The poet Nissim Ezekiel begins the poem in the style of Thomas Hood’s I Remember, I Remember to take it to the height and pedestal of the mystery, miracle and morality plays. Steady rain, mud-baked walls, sacks of rice, are the pictures of the Indian countryside.

The below-quoted lines smack of Indian philosophy and its essence with the kernels engrossed in karma and dharma:

May he sit still, they said
May the sins of your previous birth
be burned away tonight, they said.
Again the lines stated here are full of the kernels of Indian philosophy:
May your suffering decrease
the misfortunes of your next birth, they said.
May the sum of all evil
balanced in this unreal world
against the sum of good
become diminished by your pain.

Such a thing it is in H.W. Longfellow’s A Psalm of Life and Robert Frost’s Stopping by the Woods on a Snowy Evening.

The below-quoted lines are really very spectacular :
I watched the flame feeding on my mother.
I watched the holy man perform his rites
to tame the poison with an incantation.
After twenty hours
it lost its sting.

The last three lines are an embodiment of motherly compassion and expression foreboding good. None but a mother can say as such:

My mother only said
Thank God the scorpion picked on me
and spared my children.


Night of the Scorpion by Nissim Ezekiel
I remember the night my mother
was stung by a scorpion. Ten hours
of steady rain had driven him
to crawl beneath a sack of rice.
Parting with his poison - flash
of diabolic tail in the dark room -
he risked the rain again.
The peasants came like swarms of flies
and buzzed the name of God a hundred times
to paralyse the Evil One.
With candles and with lanterns
throwing giant scorpion shadows
on the mud-baked walls
they searched for him: he was not found.
They clicked their tongues.
With every movement that the scorpion made
his poison moved in Mother's blood, they said.
May he sit still, they said
May the sins of your previous birth
be burned away tonight, they said.
May your suffering decrease
the misfortunes of your next birth, they said.
May the sum of all evil
balanced in this unreal world
against the sum of good
become diminished by your pain.
May the poison purify your flesh
of desire, and your spirit of ambition,
they said, and they sat around
on the floor with my mother in the centre,
the peace of understanding on each face.
More candles, more lanterns, more neighbours,
more insects, and the endless rain.
My mother twisted through and through,
groaning on a mat.
My father, sceptic, rationalist,
trying every curse and blessing,
powder, mixture, herb and hybrid.
He even poured a little paraffin
upon the bitten toe and put a match to it.
I watched the flame feeding on my mother.
I watched the holy man perform his rites
to tame the poison with an incantation.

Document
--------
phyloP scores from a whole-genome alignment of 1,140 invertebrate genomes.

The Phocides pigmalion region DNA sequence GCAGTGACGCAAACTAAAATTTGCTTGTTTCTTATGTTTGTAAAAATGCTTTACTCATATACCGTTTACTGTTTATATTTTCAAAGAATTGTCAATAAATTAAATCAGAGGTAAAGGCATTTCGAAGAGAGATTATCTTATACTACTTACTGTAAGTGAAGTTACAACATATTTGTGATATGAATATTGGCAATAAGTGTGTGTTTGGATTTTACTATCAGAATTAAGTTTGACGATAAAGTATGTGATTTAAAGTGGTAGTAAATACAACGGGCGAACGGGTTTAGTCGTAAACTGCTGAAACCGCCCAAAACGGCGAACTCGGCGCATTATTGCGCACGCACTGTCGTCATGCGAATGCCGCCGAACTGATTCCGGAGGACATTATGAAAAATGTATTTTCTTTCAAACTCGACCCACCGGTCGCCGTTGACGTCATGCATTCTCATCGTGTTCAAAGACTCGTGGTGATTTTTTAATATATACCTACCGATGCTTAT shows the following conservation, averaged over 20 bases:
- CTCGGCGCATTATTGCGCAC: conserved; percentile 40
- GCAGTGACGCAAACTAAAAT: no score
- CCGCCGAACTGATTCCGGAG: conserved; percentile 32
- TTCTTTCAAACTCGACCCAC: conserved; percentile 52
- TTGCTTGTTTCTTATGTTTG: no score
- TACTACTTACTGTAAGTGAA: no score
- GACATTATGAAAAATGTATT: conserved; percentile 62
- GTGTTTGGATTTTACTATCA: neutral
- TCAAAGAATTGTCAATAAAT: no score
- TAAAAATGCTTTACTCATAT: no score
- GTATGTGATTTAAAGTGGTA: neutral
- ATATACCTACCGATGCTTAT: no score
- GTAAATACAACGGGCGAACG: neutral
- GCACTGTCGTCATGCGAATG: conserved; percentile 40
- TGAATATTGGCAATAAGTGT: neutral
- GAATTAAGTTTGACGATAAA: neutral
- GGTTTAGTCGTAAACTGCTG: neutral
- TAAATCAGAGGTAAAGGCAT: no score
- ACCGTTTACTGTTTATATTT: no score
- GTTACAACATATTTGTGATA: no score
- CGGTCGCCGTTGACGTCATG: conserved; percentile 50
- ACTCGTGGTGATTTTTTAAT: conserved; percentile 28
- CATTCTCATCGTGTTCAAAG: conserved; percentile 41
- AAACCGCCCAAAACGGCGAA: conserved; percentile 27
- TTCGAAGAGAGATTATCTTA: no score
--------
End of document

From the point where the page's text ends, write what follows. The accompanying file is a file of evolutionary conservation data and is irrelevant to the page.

After twenty hours
it lost its sting.
My mother only said
Thank God the scorpion picked on me
and spared my children.

Night of the Scorpion is one of the finest poems of Nissim Ezekiel dealing with Indian life and culture, thought and tradition as envisaged in the aftermath of a scorpion-bite. The text of the poem is that of the mother of Nissim has been bitten by a scorpion and she lying on floor, writhing in pain with the body twisting it miserably and the poet standing and staring dumbfounded, awe-struck. Do not ask, what did it happen then? The people started coming in groups flocking to see his mother. People had been busy otherwise, the poet’s father a rationalist applying the paraffin oil while the herbalists some herbal paste and the religionists trying to tame the poison through mantric effects or incantation, the priests and exorcists. But we are not sure what was he doing then? Was he planning to write a poem or just trying to capture and store the scene for future use to be retrieved and downloaded? Surely enough, be sure of it, he did not take the snaps with the wires plugged into the ears and the mobile handset connected with to post on Facebook, Twitter and Poem Hunter.Com. to relay it.

To criticize him, this is to say that he has done marvels with just the scorpion, but had he observed the charmers playing the wooden ‘been’ instrument and the cobras swaying to, what would he have? We just imagine, think it about. But what sort of scorpion it was, a blackly one or the wheatish? Perhaps he did not notice it, just imagined about as per the descriptions given.

Night of the Scorpion is an Indian poem by a non-Indian man, we mean by an Indian Maharashtrian Jew. So, rootlessness and alienation will definitely figure in while discussing the poem. Secondly, a convent boy he is describing it in his language the whole tamasha. The scorpion with the diabolic tail, hooked and crooked flashes upon the mind’s eyes and we fear within to imagine about. It is also true that sometimes it turns out fatal if the scorpion is old and big. Nissim describes the scene but relates not in the style of Karnrad’s Nagakanya and Iccha-nagin and Ramanujan’s Naga-panchami relating to. Had he been in the know of Bihula-Lakhinder’s story, he would have remembered that night. The poem is a little bit on the lines of Larwrence’s Snake and Mexico dreams.





1 comment:

  1. I read the "Night of the Scorpion", and I should say it impressed me greatly!

    ReplyDelete